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Report article RSS Feed How to develop your kingdom

A short guide presenting one of possible ways to progress in the game.

Posted by feillyne on Sep 1st, 2011
Basic Other.

This is a very short guide on how to develop your kingdom in one of many possible ways.

The example presented on screenshots is the kingdom of Morocco, on easy difficulty, in a late time period, around 1350 A.D.

Morocco kingdom choice

You start with a marshal and practically nothing except a few structures. If you are lucky, you have an income of a couple of coins. If not, then you need to work hard to get more coins flowing.

BTW, if you have chosen for example a Catholic kingdom, you have an additional income (taxes) coming from religion. Though the pope can call crusades against any kingdoms and choose your marshal to leave your kingdom for a crusade, which is little profitable.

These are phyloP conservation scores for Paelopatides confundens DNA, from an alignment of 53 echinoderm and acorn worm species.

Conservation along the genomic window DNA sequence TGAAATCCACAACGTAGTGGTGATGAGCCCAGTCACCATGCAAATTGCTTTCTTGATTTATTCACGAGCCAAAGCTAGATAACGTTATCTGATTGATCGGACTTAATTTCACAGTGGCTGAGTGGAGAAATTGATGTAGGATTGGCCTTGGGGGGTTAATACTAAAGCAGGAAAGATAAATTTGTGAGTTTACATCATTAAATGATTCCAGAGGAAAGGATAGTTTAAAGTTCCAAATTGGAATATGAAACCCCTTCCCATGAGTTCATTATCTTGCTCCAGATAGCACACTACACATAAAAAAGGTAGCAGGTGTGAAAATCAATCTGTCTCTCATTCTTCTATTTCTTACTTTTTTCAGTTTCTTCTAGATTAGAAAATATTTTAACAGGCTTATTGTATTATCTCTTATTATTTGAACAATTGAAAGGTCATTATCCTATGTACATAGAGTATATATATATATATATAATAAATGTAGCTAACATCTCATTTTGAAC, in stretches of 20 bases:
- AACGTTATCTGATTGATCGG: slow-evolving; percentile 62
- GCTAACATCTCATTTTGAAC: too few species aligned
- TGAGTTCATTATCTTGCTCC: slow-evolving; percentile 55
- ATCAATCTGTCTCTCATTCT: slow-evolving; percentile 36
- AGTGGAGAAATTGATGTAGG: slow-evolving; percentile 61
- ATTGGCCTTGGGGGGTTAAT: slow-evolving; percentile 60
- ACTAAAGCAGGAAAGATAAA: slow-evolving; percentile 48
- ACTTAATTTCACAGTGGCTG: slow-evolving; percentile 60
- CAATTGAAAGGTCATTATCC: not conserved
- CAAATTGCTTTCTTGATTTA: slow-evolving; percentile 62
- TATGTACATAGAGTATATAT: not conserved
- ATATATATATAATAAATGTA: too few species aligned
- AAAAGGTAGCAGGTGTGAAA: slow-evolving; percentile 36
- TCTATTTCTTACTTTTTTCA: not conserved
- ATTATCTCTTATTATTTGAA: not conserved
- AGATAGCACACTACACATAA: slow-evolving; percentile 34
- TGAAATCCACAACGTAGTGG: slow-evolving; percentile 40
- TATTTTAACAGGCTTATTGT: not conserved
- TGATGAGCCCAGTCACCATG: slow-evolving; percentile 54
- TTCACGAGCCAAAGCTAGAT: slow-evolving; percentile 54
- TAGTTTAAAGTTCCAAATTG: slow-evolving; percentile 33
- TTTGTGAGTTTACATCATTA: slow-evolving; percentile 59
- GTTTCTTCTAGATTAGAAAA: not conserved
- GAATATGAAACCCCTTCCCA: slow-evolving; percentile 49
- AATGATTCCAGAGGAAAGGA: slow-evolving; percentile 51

Anyway, you have to obtain some additional gold coins from somewhere. You can start building Tax Collector's Offices, Markets and Docks (and then Harbours), or increase your Kingdom Power.

Morocco start

The nicest way, IMHO, is to appoint your royalty, the king and princes, merchants. First offer trade agreements to strongest (largest or otherwise) kingdoms. Then recruit your king and princes as merchants, choose trade with kingdom option, select the kingdom that gives the largest income, and finally trade for gold.

That's it, the first step that is actually an economic growth. Also keep note of your relations towards other kingdom, you need to keep them sufficiently peaceful or begin to build more military structures and arm your armies properly. Avoid to make any non-aggression pacts and alliance agreements unless they are with large kingdoms or with kingdoms that you will avoid to attack in closer and further future (you'll have to break agreements to attack closer neighbours that you have agreements with and thus lose kingdom power).

Morocco - economic growth